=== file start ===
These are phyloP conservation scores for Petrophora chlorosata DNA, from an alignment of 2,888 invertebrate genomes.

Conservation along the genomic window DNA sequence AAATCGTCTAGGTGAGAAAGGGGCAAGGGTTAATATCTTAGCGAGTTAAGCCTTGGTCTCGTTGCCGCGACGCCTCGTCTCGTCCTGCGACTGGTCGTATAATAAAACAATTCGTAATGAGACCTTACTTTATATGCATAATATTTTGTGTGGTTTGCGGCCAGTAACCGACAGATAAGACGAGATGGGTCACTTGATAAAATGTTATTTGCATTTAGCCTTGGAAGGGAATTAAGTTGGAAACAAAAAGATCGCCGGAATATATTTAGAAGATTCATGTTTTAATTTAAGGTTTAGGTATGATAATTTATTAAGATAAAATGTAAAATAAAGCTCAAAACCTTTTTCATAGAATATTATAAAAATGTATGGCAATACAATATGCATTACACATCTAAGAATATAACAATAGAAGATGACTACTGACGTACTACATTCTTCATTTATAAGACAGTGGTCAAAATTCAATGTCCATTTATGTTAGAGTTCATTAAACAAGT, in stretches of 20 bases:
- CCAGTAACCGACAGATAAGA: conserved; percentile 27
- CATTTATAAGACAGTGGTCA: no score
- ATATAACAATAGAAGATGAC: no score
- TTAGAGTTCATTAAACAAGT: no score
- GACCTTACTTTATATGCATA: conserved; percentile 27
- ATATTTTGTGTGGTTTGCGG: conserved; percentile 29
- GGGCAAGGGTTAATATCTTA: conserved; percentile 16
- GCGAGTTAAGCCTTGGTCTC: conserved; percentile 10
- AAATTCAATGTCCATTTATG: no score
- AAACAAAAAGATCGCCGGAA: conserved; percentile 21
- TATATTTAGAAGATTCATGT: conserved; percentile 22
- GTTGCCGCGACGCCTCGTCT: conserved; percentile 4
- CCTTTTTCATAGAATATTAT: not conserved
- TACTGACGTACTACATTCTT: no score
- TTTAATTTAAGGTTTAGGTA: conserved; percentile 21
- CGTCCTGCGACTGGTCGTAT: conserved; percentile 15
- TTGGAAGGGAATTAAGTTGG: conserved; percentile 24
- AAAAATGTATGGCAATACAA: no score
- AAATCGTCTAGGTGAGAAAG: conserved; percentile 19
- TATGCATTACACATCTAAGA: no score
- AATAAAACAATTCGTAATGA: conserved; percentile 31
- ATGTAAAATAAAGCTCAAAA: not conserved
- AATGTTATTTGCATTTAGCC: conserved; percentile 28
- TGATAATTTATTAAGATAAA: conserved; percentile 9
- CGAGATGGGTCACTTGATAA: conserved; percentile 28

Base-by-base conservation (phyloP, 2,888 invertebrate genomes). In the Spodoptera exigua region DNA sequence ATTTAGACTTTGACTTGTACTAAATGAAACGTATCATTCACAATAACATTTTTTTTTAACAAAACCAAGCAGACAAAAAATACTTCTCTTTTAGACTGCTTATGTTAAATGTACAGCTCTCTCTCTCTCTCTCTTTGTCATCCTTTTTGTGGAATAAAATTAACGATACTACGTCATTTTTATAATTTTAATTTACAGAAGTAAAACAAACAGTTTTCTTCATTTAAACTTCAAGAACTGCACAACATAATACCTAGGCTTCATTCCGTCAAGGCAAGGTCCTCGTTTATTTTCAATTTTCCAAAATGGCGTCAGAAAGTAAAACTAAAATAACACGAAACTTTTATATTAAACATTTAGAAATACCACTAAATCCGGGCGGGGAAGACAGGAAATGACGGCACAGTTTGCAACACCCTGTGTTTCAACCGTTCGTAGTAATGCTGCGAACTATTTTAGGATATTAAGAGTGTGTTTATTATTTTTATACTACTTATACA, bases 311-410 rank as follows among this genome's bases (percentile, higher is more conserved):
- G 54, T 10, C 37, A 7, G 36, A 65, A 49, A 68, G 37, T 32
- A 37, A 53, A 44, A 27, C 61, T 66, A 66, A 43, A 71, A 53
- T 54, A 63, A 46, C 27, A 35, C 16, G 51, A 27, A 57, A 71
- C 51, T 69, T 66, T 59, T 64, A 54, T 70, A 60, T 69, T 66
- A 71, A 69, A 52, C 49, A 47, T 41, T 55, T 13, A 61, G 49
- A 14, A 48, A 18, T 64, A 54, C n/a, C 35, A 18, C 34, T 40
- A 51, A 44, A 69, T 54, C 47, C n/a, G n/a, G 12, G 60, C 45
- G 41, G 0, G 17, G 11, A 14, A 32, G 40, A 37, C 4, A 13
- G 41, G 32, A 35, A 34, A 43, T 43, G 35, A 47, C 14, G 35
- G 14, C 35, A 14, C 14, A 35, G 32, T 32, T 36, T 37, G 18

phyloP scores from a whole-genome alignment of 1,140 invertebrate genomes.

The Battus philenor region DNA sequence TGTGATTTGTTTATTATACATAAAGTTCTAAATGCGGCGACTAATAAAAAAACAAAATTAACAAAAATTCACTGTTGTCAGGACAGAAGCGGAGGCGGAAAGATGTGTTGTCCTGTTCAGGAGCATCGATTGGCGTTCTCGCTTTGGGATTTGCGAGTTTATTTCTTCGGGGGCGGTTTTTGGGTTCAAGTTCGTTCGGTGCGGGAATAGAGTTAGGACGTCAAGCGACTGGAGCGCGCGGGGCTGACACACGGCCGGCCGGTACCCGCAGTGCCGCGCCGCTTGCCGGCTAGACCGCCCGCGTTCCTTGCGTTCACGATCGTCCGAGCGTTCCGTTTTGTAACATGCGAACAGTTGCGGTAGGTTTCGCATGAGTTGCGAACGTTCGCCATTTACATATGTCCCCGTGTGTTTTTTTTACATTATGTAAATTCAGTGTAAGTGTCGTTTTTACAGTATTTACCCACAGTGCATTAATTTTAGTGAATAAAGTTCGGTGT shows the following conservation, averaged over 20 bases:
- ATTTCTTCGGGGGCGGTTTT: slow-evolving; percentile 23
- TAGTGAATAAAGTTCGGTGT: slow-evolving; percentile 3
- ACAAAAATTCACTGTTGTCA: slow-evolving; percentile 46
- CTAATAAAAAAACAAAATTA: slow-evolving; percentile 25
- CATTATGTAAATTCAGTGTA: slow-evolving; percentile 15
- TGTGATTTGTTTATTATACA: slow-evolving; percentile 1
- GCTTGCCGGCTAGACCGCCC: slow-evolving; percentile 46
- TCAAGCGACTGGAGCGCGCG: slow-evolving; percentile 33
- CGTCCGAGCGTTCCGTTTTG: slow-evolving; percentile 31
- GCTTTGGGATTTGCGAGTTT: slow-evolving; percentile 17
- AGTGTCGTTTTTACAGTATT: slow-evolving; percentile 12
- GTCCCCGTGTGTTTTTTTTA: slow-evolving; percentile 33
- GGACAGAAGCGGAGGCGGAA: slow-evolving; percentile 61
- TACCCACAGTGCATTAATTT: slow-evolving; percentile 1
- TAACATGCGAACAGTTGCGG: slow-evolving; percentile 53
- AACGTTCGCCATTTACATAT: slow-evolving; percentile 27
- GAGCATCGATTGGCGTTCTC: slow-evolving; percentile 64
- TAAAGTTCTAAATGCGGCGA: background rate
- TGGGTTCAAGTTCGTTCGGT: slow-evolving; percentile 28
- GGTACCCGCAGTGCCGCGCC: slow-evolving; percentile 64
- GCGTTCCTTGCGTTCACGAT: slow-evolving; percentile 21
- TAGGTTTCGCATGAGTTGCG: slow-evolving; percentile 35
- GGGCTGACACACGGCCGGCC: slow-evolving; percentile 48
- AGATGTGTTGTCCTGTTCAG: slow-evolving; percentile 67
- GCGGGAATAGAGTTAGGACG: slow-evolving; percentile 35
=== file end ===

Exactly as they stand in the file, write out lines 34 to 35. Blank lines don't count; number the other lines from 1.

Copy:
- A 14, A 48, A 18, T 64, A 54, C n/a, C 35, A 18, C 34, T 40
- A 51, A 44, A 69, T 54, C 47, C n/a, G n/a, G 12, G 60, C 45